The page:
Cheat a bit. In my first term studying history of art at university, I did a quick job of filling the (vast) gaps in my knowledge with the Usborne Illustrated Children’s Bible, Roger Lancelyn Green’s The Tale of Troy and Ted Hughes’s seductive Tales from Ovid.
Get yourself a spotter’s guide. James Hall’s Dictionary of Subjects and Symbols in Art is a beautifully written gazetteer that sorts Ariadne from Arachne, Joseph from Job. We can tell saints by their attributes, often a symbol of their martyrdom. Poor old St Agatha is shown carrying her breasts, cut off as punishment for her Christian faith, on a silver salver. St Lucy carries her eyeballs for similar reasons. St Anthony Abbot, less gruesomely, appears with a pig, which kept him company in his exile in the wilderness.
Beware of jumping to conclusions. Skinny scholar in a hair-shirt vest, with lapdog lion? St Jerome’s a safe bet. Gym-bunny beefcake wrestling a lion? That’s Hercules. Weeping youth among a dozen lions? Try Daniel in the lions’ den.
Start spotting this Easter with paintings from the Passion – the cycle of paintings devoted to the events leading up to and following the Crucifixion.
Work it out piece by piece. First, Christ on the cross. At his feet: the Virgin Mary, in blue, perhaps in a swoon; Mary Magdalene, often in red, her long hair loose, holding an unguent jar; St John the Evangelist, a handsome man, consoling the Virgin or clasping his hands in prayer (not to be confused with John the Baptist, who wears a sheepskin gilet and carries a lamb).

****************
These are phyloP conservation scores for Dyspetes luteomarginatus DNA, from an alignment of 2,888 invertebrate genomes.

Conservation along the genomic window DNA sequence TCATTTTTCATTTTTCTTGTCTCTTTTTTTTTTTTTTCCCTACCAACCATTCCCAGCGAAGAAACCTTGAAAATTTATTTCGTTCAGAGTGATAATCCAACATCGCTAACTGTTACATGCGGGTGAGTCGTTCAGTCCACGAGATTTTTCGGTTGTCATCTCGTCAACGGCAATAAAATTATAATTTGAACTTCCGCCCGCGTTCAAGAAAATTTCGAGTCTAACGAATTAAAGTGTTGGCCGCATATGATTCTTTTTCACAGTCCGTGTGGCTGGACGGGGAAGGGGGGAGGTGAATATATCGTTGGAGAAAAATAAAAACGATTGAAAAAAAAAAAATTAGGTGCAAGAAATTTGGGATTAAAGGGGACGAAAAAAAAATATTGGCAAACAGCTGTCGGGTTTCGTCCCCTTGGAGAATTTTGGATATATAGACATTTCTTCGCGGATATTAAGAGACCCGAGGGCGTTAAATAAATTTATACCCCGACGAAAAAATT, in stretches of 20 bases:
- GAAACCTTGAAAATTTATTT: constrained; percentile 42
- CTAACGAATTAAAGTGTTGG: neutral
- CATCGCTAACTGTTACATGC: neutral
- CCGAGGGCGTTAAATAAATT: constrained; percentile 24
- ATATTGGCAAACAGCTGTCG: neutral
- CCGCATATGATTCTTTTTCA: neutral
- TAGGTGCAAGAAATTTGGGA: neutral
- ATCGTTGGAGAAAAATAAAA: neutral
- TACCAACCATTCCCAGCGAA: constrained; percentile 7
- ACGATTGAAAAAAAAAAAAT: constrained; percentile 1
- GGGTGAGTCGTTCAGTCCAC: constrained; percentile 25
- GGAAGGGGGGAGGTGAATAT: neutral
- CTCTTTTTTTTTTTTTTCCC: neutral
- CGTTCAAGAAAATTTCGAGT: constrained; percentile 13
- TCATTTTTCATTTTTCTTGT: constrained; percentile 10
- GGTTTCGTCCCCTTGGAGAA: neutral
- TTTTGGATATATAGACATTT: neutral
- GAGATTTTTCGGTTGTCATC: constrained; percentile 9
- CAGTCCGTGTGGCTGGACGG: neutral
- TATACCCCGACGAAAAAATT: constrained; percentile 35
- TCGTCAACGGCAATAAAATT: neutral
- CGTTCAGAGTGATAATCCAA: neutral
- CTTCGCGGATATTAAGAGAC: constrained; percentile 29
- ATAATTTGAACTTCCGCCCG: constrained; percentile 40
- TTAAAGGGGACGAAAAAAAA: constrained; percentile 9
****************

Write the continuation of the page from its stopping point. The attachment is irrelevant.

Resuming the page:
Either side of Christ, on their own crosses, are the Good and Bad Thieves. These are the ‘bandits’ captured and crucified on the same day. On the hard ground of Golgotha, the site of the Crucifixion, Roman soldiers cast lots. These men, in Roman military dress, throw dice for who can claim Christ’s tunic. In some paintings, a nesting pelican pierces its own breast to feed its young – a symbol of Christ’s sacrifice to save our souls.
In paintings of the Descent from the Cross – the Deposition – you find Joseph of Arimathaea, a finely dressed member of the Sanhedrin (Jewish council), who asked the permission of Pontius Pilate, Roman governor of Jerusalem, to take down the body of Christ. Nicodemus, a follower of Christ, more modestly dressed, is seen pulling the nails from His feet.
Renaissance artists with a flair for the dramatic often include two more women (an excuse for elaborate dresses, hats, scarves – a painter’s delight) fainting, weeping and praying, as in the Descent from the Cross by the Master of the St Bartholomew Altarpiece (c 1500) in the National Gallery.
Paintings of the Resurrection on Easter Sunday show Christ rising from the tomb as Roman soldiers sprawl sleeping at his feet. One of the loveliest paintings in the Passion cycle, on the morning after the Resurrection, is the ‘Noli me tangere’– ‘Touch me not’ – scene, which has Christ, disguised as a gardener, drawing away from Mary Magdalene who kneels in amazement before him. In Titian’s imagining, Christ carries a hoe. In other versions, he wears a gardener’s sunhat and even pushes a wheelbarrow.
Sometimes you’ll be stumped. Keep looking, keep puzzling. If you ever lose confidence, remember: ‘I haven’t got the whole message yet, but it’s there.’